1a. Petasites frigidus (Linnaeus) Fries var. frigidus
Petasites alaskanus Rydberg; P. corymbosus (R. Brown) Rydberg; P. frigidus var. hyperboreoides Hultén; P. frigidus var. nivalis (Greene) Cronquist; P. gracilis Britton; P. hyperboreus Rydberg; P. nivalis Greene; P. nivalis subsp. hyperboreus (Rydberg) J. Toman
Basal leaves: blades palmately nerved, sagittate, deltate, or reniform to cordate, 2–25 × 2–27 cm, margins lobed (primary lobes 0–14, entire or dentate, secondary lobes 0–25, entire or irregularly toothed, lobed, or deeply parted, in extreme forms lobes with at least 2 lateral triangular teeth, lobes often overlapping, sinuses oblong and closed) or not lobed (dentate, teeth to 22 per side), abaxial faces floccose to woolly, adaxial faces mostly glabrous or sparsely tomentulose. Staminate heads 2–20; ray florets 1–13, corolla laminae 1.6–12 mm; disc floret style branches 0.05–2 mm, papillate or hairy. Pistillate heads 5–19; ray florets 30–109, corolla laminae 0.8–4.8 mm; disc florets: corolla lobes 0.4–4.4 mm, style branches 0–1.2 mm, papillate or hairy. Pappi (pistillate) to 15 mm. 2n = ca. 60, 90.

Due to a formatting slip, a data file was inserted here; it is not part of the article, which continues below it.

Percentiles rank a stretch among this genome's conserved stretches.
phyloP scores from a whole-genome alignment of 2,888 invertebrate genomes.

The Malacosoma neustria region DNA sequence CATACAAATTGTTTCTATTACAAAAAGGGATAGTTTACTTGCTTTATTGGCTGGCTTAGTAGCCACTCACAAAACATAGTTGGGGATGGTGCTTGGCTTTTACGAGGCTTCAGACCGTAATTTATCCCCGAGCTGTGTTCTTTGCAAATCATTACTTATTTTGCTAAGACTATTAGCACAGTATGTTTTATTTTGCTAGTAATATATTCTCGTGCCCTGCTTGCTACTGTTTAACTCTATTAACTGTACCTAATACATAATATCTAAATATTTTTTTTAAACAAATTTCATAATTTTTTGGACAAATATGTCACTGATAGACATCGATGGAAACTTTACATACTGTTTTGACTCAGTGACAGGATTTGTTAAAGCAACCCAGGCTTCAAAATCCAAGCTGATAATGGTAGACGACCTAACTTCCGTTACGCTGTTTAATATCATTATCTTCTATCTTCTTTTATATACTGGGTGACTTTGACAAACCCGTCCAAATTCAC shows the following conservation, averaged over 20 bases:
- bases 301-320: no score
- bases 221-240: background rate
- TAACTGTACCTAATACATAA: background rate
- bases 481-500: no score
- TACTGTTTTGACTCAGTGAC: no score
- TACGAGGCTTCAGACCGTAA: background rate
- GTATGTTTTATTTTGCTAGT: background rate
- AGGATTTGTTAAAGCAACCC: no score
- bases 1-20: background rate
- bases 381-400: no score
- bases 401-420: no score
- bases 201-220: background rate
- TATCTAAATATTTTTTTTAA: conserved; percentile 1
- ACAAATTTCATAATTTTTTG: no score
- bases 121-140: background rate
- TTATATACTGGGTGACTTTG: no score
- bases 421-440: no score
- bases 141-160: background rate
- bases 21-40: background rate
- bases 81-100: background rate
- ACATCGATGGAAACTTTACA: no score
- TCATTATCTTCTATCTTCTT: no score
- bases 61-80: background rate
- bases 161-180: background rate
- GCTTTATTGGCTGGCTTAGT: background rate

Flowering early spring. Arctic tundra, moist alpine-subalpine slopes, streams, marshes, edges of moist forests, gravelly or sandy roadsides; 10–2300 m; Alta., B.C., N.W.T., Nunavut, Sask., Yukon; Alaska, Oreg., Wash.; n Eurasia.